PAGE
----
When you read an article about the Export-Import Bank and all the jobs it's helping to create by "investing" in green energy technologies around the world, hold your applause. One such article touts the $780,000, 10-year loan guarantee for the export of photovoltaic (PV) solar modules from a Georgia-based company, Suniva Inc., to a rooftop solar-power project in Mexico.
While some characterize Suniva as a "fast-growing solar startup often held up as an example of American innovation," the Norcross, GA-based company is no stranger to the Washington game. According to Open Secrets, the company has spent $360,000 lobbying lawmakers.
In 2011, after expressing "displeasure" with Department of Energy's "terms and conditions, Suniva abandoned efforts to secure a $141 million loan. Instead, the company received a hefty tax incentive from the Michigan Economic Growth Authority "to open a $250 million solar cell manufacturing facility in the Great Lakes Technology Solar Park."
Not surprisingly, one of the cheerleaders for this new deal is the man who heads up the Ex-Im Bank, Fred P. Hochberg:
With this authorization, Ex-Im Bank is continuing its strong support for Suniva's high-efficiency exports that are sustaining high-quality jobs in Georgia. Our financing also benefits GMI, which will reap clean-energy savings for years to come. We hope to support many more such projects in Mexico and around the world.
You don't "sustain" jobs by using taxpayers to guarantee loans that - based on past experience and the current state of solar energy technology - are rather likely to fail. More importantly, though, if Suniva Inc. cannot compete in the free market by creating a good enough product, it becomes the American taxpayers' undue duty to "sustain" said jobs.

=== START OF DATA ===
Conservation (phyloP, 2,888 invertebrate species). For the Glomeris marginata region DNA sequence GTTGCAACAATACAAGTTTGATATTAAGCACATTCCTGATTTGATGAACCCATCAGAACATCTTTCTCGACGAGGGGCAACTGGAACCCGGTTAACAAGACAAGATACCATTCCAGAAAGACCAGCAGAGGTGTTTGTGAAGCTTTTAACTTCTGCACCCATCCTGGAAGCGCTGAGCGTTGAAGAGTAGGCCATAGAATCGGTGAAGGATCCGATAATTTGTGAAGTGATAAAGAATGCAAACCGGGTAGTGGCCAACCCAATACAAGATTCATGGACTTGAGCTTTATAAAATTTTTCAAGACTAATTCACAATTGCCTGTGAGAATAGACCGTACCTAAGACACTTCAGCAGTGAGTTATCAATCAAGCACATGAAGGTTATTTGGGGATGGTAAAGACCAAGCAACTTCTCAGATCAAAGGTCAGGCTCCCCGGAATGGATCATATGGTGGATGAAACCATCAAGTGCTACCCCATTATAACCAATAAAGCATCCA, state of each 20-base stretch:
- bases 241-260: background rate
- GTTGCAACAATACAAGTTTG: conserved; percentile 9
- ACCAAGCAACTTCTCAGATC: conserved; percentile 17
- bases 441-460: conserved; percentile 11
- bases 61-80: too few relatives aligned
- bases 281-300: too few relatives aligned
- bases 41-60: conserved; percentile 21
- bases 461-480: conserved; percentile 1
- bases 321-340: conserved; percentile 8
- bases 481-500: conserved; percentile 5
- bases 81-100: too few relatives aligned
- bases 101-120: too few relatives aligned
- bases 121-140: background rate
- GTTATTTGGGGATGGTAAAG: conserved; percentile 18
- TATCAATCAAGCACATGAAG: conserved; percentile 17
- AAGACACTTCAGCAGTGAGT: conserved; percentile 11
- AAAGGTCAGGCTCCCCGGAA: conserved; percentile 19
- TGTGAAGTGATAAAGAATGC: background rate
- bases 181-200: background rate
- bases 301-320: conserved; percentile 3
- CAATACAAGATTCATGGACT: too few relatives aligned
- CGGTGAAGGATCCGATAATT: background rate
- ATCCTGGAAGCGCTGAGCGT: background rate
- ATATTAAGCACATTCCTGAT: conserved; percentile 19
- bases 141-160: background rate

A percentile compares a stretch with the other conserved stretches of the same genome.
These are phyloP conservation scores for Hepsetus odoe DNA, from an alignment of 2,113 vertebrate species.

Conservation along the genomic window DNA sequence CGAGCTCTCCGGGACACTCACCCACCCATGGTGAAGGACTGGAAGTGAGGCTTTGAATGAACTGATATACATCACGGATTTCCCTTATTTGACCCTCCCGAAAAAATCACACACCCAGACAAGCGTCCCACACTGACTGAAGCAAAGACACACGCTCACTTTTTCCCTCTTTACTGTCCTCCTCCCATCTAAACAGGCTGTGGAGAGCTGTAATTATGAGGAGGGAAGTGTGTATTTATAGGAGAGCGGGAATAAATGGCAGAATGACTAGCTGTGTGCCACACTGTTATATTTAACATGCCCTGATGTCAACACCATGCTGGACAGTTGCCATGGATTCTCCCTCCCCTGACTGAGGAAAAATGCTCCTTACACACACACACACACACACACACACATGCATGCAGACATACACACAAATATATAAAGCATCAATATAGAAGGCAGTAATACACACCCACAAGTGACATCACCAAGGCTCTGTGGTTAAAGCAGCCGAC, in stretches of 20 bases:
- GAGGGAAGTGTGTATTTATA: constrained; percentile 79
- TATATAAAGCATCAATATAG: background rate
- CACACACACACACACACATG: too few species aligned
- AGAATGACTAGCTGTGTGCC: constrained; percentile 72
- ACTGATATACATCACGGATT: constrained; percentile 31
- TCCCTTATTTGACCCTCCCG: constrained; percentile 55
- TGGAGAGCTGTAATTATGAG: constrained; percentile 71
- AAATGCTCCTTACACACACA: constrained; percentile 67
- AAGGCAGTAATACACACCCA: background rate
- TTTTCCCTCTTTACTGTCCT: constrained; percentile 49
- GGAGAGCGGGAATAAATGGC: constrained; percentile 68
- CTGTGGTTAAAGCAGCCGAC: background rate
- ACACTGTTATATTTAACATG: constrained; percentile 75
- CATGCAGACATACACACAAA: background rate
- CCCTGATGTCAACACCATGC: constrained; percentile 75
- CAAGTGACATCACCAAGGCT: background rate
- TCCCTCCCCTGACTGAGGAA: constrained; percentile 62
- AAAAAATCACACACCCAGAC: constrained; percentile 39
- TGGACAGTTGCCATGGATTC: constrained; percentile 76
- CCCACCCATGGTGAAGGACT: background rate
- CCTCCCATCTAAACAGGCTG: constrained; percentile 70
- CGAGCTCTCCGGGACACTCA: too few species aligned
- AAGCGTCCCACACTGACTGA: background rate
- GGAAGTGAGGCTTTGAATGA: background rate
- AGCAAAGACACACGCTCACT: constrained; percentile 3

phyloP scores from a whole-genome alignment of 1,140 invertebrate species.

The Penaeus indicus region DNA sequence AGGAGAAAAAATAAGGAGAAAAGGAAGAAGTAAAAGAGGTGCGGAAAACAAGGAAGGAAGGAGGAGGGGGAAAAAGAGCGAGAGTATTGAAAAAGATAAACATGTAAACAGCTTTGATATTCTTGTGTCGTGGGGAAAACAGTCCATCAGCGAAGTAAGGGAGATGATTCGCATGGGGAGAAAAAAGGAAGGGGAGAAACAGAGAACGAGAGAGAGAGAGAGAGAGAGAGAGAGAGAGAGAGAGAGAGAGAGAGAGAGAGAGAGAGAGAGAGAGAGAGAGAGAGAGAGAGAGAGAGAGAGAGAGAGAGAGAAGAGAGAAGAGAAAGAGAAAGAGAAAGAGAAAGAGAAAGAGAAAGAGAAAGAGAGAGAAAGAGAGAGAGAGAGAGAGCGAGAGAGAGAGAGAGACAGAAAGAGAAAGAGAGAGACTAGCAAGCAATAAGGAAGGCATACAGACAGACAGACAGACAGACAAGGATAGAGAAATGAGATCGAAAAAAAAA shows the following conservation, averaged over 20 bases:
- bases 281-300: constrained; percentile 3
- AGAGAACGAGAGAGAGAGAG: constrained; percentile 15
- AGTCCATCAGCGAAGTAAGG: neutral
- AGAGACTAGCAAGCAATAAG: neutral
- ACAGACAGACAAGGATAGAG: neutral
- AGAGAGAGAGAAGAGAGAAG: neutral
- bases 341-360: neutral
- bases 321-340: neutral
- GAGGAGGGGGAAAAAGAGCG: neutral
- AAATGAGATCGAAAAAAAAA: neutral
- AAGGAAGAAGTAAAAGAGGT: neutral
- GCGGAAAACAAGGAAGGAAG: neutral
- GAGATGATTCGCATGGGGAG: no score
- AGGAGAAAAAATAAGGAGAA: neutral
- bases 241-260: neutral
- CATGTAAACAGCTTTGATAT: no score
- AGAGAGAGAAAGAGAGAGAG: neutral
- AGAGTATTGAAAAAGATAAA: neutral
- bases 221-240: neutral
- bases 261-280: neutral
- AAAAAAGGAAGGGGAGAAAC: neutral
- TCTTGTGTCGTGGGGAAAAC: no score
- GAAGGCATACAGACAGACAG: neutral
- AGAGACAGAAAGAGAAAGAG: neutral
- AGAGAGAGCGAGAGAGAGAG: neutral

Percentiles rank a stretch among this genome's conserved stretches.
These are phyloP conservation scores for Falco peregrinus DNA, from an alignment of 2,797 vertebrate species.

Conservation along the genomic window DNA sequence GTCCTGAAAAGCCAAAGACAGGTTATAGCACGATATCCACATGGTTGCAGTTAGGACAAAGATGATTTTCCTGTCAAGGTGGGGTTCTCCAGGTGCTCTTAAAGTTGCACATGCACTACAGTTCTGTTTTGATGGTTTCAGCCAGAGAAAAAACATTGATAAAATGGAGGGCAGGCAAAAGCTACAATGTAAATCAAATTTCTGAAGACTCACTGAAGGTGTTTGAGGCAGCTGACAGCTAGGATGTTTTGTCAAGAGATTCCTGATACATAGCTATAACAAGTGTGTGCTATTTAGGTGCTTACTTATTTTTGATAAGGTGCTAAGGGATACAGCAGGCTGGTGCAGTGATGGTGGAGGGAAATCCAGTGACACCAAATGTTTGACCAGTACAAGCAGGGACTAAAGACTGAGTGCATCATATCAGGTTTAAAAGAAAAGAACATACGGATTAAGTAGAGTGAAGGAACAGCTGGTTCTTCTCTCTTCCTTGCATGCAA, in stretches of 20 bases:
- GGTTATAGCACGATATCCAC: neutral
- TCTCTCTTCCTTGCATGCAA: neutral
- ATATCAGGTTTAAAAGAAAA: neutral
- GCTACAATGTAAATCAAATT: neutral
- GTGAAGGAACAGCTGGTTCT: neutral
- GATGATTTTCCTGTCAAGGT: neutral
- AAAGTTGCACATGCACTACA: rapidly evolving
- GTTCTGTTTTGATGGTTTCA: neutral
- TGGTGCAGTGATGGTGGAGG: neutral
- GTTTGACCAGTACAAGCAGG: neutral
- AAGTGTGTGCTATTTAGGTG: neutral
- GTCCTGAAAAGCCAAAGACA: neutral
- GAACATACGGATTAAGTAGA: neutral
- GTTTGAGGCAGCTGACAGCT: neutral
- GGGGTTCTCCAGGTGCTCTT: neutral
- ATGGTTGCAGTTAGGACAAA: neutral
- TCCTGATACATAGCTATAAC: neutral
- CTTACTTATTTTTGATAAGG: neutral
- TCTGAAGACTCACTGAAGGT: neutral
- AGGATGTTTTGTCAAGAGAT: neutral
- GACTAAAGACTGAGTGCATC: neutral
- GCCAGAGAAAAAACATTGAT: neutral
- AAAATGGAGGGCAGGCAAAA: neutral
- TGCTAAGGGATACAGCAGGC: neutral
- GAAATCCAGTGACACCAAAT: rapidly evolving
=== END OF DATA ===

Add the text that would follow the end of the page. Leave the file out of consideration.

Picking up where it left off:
Ultimately, what this is about is cronyism and the left's green energy agenda. As Mr. Hochberg said, he and his friends hope to support more such projects in Mexico and around the world, with the backing of our taxpayer money, of course.
If that news doesn't make you happy, maybe this will. The Ex-Im Bank's loan guarantee is so generous, that it will also support approximately $130,000 of related local costs for the project's installation and connection to the grid. Talk about lending a helping hand, eh?
Conservatives take no issue with innovation. Photovoltaic technology may one day be viable in the free market and consumers may demand it. But as the Heritage Foundation's Nick Loris said:
Renewable sources may very well play a greater role in our energy portfolio, but that should be driven by markets and competition, not subsidies and mandates.
Similarly, they should not be propped up by taxpayer-backed loan guarantees. The folks at the Ex-Im Bank don't understand that. They never have. Nor do the folks at companies like Suniva. They recognize that they have a "longstanding and valuable relationship" with the Ex-Im Bank. Yes, but valuable to whom? It may be valuable to Suniva, but it puts taxpayers in a precarious situation. If the company fails to repay the loan, it will be repaid by U.S. taxpayers.